Today, we have a tester’s corner for Da Capo III R from Kashiwazaki!
Hello! Kashiwazaki here, with a tester’s corner for the long-awaited Da Capo III R.
This project was the first MangaGamer title I’ve had the pleasure of working on. I’d heard of the Da Capo series every once in a while, but this was my first time experiencing it. Luckily, Da Capo III R only has neighboring ties to its predecessors. There’s plenty of bonus material, references, and throwbacks to earlier games, but DCIII can be easily enjoyed as its own independent story.
Da Capo III R is, at its heart, a story about learning to overcome one’s weaknesses. Acknowledging your limits and then growing past them, coping with grief and facing towards the future, or forgiving yourself for a long-term regret… These are the sentiments DCIII wants to convey.
The gameplay itself is straightforward, for the most part. Da Capo is, in nearly every way, a traditional romance visual novel. There’s an art in sticking to things that work, though, and its direct approach makes the game feel comfortable and approachable.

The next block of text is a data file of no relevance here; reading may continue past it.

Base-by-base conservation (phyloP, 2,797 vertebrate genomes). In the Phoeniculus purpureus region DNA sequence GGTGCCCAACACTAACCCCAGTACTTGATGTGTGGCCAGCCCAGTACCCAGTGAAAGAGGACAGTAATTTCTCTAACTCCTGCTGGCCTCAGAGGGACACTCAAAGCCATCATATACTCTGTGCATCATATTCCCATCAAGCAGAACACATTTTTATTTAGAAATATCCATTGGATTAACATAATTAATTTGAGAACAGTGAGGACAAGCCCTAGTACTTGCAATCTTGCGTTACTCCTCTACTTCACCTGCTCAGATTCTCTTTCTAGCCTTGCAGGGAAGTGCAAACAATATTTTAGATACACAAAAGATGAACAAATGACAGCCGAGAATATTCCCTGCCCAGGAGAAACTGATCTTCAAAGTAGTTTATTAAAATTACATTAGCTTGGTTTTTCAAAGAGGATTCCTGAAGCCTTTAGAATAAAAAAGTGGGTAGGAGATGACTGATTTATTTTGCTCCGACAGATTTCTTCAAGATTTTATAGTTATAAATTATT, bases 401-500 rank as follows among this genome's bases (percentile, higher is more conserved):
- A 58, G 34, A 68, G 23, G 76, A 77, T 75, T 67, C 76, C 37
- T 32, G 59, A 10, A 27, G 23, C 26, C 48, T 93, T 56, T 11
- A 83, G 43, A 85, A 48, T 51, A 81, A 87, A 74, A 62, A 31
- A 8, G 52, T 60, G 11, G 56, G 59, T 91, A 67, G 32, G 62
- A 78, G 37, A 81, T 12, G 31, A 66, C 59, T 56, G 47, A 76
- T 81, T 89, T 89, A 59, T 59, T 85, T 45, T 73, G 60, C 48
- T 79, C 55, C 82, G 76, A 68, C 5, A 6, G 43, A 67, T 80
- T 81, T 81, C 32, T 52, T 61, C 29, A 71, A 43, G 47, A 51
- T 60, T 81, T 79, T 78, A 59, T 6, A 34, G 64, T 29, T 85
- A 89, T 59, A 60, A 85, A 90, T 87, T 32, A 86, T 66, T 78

Every heroine, whether she was my type or not, felt endearing and likeable. I liked the whole cast. The CGs are bright and expressive, with over 100 images to unlock. The OST is extensive, ranging over 80 tracks, several of which have vocals. (I Can’t See It is great.) Each arc has its own opening movie, the first one being fully animated. There was no effort skimped and no shortcut taken on DCIII. There’s simply so much material available that the dedication put into this game is plain as day.
Ricca is also voiced by Emi Nitta (Honoka from Love Live!), so that’s exciting, too.
If you’re still on the fence about giving Da Capo III R a try, consider trying out the demo, as it’s… the full prologue of the game. 6,000+ lines. I’d say that’s more than enough to get comfy.